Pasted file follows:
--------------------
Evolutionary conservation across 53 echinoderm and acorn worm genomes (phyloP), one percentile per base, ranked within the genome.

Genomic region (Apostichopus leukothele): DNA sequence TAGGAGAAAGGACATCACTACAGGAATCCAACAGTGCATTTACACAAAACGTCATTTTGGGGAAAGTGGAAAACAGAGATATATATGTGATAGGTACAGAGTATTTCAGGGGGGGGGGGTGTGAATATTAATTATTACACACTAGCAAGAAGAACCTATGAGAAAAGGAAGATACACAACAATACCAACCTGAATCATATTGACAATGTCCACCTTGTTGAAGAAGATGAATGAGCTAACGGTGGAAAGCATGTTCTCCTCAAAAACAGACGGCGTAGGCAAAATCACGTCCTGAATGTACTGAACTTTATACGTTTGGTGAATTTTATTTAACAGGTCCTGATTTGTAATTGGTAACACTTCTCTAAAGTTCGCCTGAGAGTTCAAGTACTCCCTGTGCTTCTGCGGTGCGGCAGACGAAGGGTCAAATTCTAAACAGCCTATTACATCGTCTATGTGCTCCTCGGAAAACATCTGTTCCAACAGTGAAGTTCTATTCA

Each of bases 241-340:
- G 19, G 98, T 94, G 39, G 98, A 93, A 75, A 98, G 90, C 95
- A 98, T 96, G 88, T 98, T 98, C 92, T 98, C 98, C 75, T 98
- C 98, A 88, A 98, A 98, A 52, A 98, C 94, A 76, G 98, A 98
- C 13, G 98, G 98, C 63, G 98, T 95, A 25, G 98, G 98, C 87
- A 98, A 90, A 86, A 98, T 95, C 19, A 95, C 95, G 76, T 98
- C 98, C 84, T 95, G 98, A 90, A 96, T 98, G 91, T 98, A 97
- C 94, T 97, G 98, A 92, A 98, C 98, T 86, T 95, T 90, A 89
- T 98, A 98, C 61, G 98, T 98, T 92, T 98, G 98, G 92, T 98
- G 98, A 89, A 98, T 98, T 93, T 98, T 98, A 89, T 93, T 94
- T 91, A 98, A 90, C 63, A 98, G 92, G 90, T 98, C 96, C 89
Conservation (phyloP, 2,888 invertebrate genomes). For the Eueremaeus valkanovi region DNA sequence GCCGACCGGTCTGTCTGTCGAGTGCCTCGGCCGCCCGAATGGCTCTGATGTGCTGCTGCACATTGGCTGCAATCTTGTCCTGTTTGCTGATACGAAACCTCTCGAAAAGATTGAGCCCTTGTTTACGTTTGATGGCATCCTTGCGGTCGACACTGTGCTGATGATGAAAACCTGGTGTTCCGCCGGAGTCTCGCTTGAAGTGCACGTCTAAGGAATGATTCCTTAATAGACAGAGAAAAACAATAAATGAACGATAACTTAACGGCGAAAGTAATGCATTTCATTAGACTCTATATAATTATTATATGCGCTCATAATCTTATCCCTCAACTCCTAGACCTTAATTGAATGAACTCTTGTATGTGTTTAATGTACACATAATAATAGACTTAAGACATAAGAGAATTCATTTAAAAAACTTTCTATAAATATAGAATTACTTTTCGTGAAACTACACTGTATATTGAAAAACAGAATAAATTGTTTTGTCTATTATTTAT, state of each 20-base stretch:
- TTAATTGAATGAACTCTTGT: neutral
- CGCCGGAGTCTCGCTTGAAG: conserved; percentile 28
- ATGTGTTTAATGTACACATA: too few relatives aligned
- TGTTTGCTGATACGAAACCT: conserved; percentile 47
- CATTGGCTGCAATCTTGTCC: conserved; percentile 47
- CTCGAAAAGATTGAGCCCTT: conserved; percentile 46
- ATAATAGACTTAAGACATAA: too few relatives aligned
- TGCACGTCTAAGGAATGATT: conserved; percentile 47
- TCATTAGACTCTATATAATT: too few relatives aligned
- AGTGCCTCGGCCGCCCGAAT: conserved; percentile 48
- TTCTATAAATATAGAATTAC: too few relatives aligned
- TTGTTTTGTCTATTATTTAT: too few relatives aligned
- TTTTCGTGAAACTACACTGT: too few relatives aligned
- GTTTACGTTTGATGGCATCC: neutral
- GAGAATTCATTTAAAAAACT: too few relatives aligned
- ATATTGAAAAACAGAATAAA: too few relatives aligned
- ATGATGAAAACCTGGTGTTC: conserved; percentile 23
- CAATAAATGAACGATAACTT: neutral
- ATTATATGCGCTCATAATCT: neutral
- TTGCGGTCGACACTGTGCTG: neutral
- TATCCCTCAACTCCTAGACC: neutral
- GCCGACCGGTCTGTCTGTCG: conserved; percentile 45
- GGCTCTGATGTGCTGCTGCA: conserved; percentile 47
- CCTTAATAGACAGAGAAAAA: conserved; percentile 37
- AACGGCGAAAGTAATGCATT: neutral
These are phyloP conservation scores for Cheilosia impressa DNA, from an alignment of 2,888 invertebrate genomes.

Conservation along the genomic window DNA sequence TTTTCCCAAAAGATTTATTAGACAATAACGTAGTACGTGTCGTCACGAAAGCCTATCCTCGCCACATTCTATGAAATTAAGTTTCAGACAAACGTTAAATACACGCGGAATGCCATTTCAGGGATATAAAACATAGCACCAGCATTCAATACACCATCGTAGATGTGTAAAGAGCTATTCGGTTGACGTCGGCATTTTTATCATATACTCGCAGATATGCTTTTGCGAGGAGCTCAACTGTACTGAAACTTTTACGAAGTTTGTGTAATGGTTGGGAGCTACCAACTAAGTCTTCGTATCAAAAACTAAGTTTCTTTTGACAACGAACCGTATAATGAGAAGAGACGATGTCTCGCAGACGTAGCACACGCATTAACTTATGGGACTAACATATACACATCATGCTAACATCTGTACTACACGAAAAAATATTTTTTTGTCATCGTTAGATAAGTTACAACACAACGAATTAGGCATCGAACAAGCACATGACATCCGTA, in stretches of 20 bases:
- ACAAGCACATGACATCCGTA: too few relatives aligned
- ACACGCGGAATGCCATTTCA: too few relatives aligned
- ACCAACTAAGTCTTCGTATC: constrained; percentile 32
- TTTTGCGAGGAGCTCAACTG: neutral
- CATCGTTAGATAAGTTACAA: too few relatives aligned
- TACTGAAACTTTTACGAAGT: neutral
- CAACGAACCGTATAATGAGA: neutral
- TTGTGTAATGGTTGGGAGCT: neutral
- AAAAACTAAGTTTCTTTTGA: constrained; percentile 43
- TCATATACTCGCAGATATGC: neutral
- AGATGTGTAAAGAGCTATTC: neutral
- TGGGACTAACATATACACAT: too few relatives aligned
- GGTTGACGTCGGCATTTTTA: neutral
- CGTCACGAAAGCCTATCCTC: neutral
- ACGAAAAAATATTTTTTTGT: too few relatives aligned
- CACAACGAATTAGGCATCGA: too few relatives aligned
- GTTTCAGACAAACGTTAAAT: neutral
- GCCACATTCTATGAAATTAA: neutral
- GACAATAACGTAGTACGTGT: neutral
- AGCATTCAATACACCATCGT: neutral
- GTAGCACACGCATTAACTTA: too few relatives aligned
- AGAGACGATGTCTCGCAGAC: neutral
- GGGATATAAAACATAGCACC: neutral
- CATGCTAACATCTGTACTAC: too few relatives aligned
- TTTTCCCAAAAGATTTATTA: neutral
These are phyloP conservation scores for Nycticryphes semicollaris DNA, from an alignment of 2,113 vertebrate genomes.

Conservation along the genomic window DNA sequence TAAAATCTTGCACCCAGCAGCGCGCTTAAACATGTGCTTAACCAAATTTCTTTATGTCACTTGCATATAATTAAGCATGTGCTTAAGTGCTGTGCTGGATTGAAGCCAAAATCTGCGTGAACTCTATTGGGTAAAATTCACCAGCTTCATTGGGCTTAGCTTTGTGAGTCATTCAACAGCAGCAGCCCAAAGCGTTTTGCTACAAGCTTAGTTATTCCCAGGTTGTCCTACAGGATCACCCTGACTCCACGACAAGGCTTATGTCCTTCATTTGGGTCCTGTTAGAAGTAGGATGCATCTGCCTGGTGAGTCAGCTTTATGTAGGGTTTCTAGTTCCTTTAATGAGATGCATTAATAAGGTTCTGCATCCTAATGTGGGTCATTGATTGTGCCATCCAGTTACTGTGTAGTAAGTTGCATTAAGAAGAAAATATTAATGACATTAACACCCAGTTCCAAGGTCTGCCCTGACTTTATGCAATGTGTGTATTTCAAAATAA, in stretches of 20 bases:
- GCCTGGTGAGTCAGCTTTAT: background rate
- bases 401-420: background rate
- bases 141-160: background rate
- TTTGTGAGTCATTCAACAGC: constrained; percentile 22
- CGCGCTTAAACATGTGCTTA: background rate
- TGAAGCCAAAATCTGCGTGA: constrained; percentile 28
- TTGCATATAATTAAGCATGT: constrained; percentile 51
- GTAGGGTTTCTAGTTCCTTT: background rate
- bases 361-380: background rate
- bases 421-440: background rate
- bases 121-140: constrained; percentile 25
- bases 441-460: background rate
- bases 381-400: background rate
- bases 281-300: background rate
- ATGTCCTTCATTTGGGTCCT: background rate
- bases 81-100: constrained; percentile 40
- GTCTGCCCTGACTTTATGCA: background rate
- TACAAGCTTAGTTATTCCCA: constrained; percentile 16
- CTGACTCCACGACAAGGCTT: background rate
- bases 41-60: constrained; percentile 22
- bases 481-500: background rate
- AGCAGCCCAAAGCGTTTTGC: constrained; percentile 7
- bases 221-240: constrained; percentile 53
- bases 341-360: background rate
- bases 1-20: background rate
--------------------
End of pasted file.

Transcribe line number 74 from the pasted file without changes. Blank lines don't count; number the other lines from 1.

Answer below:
- TGAAGCCAAAATCTGCGTGA: constrained; percentile 28